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Why big chain hotels in the U.S. have the edge on creating digital brands

@SamShankman

Feb 12, 2013 12:09 pm

Skift Take

Although the Internet does spread the word on quaint B&Bs, chains like the Four Seasons and Marriott forever have the advantage of holding enough resources to experiment online, and the experience to avoid hucksters selling 360 photo galleries and other dubious digital features.

— Samantha Shankman

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Does the city where a hotel is headquartered have an impact on its digital presence?

This question was raised by theĀ L2 Think Tank when it found that hotels headquartered in New York, Los Angeles, and London had significantly higher digital IQs than those located in Manila, Seoul, and Hong Kong.

L2’s digital IQ ranks hotel brands on the effectiveness of their website, the success of their digital marketing, their website’s mobile functionality, and their social media presence.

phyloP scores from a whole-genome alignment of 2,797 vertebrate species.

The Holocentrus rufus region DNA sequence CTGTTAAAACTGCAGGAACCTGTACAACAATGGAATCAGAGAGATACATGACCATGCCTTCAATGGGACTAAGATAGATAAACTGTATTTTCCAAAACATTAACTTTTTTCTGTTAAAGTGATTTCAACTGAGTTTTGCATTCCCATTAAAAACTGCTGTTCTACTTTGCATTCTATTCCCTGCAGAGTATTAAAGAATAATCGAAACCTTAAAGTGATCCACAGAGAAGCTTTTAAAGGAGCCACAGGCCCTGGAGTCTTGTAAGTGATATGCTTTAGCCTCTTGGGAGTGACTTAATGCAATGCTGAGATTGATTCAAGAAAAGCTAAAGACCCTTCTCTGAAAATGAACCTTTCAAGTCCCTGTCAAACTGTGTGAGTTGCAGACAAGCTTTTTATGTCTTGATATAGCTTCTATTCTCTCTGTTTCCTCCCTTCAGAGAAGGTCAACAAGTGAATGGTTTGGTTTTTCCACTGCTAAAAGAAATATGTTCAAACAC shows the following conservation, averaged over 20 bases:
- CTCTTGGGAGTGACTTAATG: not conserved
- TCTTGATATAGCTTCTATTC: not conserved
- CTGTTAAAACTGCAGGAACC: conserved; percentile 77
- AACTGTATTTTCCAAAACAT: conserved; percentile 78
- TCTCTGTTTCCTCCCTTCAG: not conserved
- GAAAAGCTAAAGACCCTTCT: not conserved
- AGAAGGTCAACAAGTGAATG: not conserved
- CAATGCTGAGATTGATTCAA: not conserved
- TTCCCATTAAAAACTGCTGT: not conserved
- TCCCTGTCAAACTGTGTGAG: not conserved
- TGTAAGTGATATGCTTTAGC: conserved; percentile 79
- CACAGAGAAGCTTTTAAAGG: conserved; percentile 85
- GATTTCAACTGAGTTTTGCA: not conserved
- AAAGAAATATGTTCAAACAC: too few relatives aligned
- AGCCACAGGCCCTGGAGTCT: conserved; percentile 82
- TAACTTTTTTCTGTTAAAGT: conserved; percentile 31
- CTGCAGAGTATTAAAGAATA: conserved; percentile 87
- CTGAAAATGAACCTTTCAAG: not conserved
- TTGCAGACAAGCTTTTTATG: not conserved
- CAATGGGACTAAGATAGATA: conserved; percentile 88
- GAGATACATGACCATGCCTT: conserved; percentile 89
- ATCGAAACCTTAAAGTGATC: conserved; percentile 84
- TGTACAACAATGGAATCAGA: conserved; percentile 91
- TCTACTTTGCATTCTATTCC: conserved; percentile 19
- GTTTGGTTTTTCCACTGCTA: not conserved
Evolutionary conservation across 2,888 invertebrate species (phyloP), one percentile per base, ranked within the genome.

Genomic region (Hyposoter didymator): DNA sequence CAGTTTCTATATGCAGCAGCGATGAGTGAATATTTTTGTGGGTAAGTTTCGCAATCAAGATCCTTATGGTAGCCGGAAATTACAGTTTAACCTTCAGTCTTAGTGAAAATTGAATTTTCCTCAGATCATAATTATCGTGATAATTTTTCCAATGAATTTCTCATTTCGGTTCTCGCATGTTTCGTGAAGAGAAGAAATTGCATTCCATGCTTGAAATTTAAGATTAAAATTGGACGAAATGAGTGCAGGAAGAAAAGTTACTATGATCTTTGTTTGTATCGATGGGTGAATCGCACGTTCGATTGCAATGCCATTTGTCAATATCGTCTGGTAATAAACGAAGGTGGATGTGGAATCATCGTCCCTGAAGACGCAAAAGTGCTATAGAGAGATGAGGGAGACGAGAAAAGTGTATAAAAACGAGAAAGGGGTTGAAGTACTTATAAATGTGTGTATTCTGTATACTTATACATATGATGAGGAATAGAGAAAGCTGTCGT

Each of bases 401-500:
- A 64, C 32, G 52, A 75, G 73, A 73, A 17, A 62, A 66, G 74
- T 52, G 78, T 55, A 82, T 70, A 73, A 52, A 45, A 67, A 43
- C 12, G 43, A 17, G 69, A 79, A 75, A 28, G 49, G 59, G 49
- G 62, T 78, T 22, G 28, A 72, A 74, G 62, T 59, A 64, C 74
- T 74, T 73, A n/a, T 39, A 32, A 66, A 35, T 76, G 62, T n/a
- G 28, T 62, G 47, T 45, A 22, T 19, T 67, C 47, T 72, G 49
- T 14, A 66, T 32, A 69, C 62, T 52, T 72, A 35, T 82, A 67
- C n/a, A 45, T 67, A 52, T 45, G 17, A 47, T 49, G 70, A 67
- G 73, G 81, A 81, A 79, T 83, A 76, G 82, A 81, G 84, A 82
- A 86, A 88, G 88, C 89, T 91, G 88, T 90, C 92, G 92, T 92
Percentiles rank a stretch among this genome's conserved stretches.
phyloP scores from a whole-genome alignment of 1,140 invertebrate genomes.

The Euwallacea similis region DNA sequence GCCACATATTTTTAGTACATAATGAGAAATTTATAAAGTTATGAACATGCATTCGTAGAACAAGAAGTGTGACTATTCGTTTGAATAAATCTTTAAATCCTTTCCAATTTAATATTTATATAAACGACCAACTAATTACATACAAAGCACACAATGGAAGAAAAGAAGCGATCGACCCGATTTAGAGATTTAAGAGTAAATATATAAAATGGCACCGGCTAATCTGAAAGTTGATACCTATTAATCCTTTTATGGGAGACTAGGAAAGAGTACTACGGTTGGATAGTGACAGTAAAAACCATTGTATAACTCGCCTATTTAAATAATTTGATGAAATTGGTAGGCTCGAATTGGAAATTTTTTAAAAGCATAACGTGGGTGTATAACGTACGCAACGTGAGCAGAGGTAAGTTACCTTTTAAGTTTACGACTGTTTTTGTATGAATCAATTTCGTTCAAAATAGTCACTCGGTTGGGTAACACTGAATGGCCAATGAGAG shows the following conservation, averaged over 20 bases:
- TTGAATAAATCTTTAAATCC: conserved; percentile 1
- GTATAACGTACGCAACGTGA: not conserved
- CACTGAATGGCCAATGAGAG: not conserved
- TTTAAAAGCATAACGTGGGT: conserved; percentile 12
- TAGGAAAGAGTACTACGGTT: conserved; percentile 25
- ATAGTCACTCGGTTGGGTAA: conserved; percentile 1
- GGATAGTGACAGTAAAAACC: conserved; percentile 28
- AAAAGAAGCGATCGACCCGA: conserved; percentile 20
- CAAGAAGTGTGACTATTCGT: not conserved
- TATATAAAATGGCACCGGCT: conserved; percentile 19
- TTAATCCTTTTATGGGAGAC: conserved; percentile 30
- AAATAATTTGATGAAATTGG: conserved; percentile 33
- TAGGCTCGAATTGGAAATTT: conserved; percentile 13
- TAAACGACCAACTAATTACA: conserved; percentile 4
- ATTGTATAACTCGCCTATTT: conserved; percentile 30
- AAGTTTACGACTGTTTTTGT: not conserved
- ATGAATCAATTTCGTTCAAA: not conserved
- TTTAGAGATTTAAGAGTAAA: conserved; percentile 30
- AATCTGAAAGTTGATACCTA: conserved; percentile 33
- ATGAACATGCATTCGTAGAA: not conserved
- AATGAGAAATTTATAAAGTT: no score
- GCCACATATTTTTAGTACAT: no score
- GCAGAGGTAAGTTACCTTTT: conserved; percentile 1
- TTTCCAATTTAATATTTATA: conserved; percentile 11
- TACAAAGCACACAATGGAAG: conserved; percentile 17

L2 Think Tank Map
A strong digital presence is critical to a hotel’s success today with 92 percent of travelers now booking online. It would make sense then that hotels located in innovative, tech hubs have the greatest potential of tapping into the power of the Internet.

There is; however, another factor as significant as location as to why North American brands continue to outperform others on the digital playing field.

The hotel brands headquartered in North America perform significantly better than those in Asia and Europe due to the type of hotel that originates in each location. Mega-brands and chain hotels are often located in the U.S. while smaller, independent hotels are located in Asia and Europe.

These mega-brands have significantly more capital and resources to allocate to technology and developing a digital presence. For many hotels, spending their few resources to develop their Internet strategy is equivalent to a leap of faith.

“The level of commitment is substantial, and hurts in the short term,” says Maureen Mullen, L2’s Head of Research & Advisory.

This is why multi-brand organizations continue to outpace independent hoteliers on digital platforms.

Digital technology was expected to level the marketing playing field for hotels, but that’s proved to an utopian idea. The resources needed to create a digital presence are significant and ones that not all small, independent hotels have.

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